Wednesday, July 14, 2010

Diversity in Families

I am taking a summer class on diversity in our society. This includes race, ethnicity, and gender. When families come to me for help in their relationships, I try to find out as much about their background as possible in a few minutes.

How we were raised affects how we act or react to situations. This includes how big the family was, our place in the family, religion, types of work our parents did, how we were disciplined, etc. It is a fact that couples from similar backgrounds and with the same core values stay together longer and has fewer arguments.

Yes, I heard that! I agree that often opposites do attract, but the more alike you are, the better chance you have of staying together. I cannot stress that often enough.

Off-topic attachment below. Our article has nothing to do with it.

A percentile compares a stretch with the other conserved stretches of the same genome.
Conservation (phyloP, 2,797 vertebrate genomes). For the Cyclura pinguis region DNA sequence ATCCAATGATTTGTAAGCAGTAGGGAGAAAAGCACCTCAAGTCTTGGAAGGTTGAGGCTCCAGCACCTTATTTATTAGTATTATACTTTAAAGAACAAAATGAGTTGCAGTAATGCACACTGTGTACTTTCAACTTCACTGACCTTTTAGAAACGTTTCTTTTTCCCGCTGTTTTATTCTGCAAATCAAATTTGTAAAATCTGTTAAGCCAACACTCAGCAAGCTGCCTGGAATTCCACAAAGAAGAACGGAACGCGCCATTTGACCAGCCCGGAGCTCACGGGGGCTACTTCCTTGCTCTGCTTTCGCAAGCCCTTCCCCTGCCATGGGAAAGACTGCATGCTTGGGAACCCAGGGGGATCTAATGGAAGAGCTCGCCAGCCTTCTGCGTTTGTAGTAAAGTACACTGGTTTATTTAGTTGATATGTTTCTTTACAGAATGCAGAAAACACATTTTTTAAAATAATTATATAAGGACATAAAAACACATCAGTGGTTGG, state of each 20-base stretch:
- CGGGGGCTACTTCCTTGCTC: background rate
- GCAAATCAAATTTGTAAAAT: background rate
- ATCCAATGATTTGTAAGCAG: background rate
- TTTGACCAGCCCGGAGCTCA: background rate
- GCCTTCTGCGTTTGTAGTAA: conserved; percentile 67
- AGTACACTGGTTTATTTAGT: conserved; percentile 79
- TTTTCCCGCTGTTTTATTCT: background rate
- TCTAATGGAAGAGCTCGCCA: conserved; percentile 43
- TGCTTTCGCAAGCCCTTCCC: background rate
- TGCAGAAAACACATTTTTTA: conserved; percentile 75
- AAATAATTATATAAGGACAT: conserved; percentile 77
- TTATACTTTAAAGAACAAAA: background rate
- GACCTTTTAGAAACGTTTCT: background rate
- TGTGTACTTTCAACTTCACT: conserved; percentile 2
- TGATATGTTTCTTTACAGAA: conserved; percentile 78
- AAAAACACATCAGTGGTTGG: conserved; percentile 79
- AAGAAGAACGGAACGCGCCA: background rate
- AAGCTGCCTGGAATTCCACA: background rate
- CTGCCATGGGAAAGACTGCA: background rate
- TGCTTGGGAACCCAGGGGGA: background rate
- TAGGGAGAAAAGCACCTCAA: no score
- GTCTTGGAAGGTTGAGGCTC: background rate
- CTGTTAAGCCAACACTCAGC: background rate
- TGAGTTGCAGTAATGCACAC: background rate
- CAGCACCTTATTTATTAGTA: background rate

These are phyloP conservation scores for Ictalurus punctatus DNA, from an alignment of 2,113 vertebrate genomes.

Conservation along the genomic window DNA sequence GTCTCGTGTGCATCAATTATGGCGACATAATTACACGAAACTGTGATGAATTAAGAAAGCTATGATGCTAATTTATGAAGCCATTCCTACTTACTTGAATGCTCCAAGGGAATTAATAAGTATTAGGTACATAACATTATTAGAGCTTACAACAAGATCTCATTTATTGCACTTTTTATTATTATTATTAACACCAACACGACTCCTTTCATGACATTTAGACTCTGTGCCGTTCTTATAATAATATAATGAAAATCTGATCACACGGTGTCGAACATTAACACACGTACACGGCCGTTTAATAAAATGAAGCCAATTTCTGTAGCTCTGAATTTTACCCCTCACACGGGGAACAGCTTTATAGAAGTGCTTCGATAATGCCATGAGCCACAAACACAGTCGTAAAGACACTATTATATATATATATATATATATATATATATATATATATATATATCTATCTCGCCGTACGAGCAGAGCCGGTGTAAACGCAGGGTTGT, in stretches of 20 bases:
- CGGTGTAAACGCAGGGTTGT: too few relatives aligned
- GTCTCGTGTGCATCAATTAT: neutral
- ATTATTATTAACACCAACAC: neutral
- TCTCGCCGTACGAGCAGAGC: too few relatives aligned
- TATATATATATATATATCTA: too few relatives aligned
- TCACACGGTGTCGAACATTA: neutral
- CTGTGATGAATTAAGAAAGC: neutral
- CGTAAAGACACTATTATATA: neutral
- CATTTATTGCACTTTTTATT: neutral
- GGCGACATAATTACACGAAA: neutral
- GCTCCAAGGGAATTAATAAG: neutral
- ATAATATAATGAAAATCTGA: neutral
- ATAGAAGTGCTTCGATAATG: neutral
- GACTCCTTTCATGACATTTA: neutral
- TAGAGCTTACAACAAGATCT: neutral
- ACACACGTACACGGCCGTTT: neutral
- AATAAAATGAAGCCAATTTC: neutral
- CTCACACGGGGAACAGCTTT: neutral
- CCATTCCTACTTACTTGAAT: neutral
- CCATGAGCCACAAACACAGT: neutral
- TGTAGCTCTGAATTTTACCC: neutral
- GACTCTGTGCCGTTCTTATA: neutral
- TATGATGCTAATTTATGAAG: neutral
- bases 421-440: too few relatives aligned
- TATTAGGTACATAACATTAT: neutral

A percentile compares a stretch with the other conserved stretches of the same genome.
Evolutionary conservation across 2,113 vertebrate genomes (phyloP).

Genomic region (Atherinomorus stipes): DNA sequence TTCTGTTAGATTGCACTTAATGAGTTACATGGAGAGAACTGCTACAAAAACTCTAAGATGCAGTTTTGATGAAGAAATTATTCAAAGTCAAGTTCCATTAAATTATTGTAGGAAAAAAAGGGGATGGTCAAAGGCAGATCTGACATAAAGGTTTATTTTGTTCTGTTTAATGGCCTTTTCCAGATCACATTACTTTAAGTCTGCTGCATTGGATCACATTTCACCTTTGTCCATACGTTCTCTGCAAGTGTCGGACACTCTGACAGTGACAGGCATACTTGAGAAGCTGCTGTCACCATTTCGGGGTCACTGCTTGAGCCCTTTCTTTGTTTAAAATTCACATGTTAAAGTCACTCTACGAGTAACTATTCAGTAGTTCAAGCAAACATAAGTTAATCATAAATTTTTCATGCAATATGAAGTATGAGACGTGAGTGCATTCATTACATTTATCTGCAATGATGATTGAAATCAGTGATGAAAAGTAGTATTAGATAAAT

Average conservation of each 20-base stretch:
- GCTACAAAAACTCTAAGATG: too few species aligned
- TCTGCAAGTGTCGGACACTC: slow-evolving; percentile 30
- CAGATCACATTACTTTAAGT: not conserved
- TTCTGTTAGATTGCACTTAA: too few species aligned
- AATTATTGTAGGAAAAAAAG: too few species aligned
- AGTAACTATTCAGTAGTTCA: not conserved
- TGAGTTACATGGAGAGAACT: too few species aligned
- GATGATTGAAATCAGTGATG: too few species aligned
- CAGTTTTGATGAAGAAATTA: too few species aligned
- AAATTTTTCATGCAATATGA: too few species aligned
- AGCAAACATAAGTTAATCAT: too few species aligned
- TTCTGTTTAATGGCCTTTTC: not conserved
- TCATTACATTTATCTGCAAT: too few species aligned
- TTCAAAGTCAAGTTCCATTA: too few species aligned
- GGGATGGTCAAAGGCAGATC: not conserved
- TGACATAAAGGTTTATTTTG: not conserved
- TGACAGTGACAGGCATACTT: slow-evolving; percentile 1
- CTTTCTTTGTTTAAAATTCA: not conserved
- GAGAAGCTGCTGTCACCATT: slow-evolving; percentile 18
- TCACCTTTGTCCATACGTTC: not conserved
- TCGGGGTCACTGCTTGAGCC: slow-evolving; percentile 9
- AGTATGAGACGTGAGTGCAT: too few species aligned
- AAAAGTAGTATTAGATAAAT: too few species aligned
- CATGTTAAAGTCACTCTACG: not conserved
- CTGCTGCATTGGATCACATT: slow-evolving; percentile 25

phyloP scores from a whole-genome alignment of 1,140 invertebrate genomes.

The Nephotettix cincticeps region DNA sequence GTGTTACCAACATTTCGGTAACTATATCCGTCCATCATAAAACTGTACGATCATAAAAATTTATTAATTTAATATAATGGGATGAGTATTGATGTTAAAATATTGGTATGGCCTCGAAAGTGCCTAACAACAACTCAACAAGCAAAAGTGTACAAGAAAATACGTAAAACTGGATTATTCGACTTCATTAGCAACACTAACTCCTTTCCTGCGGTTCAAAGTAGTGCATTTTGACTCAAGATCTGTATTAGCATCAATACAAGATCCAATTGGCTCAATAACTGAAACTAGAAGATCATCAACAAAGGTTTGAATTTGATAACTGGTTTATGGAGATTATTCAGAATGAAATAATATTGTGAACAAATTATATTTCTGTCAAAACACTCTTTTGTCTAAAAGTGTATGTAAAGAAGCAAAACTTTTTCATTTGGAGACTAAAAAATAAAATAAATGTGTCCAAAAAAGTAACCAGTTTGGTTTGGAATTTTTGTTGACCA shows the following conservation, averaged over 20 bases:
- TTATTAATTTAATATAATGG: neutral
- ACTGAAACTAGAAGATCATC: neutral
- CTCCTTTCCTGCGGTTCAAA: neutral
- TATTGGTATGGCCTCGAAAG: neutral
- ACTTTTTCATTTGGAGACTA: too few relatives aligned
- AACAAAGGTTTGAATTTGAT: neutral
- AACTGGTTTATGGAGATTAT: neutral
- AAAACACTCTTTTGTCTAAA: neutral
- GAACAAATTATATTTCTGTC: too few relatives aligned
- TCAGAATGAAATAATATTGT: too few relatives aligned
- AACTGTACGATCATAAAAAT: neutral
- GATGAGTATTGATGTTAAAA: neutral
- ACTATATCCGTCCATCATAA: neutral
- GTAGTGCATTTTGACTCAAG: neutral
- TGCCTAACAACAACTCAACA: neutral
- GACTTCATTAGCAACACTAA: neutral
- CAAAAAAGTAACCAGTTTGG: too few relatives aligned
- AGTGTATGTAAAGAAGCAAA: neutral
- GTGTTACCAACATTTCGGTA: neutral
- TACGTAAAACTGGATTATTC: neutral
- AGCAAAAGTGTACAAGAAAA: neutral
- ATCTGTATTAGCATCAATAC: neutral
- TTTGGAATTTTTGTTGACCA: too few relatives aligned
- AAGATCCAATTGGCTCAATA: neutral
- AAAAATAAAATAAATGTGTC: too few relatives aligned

What to do if you have a committed relationship. Take time to talk seriously (without the television on or other distraction). This is not a time to argue it a time to explore. Define the words you use.

Case in point. Last week, a couple talked to me because she said he lied to her. When they talked about having a family, she said she wanted a lot of kids and he said he did too. The problem, she came from a family of 11 kids and he an only child. The three kids they have are not many to her and a lot to him. They did not define what “many” meant to each of them. She finally was convinced he had not lied to her, but she still wants three or four more. He says they cannot afford to raise more than they have.

Until next time,

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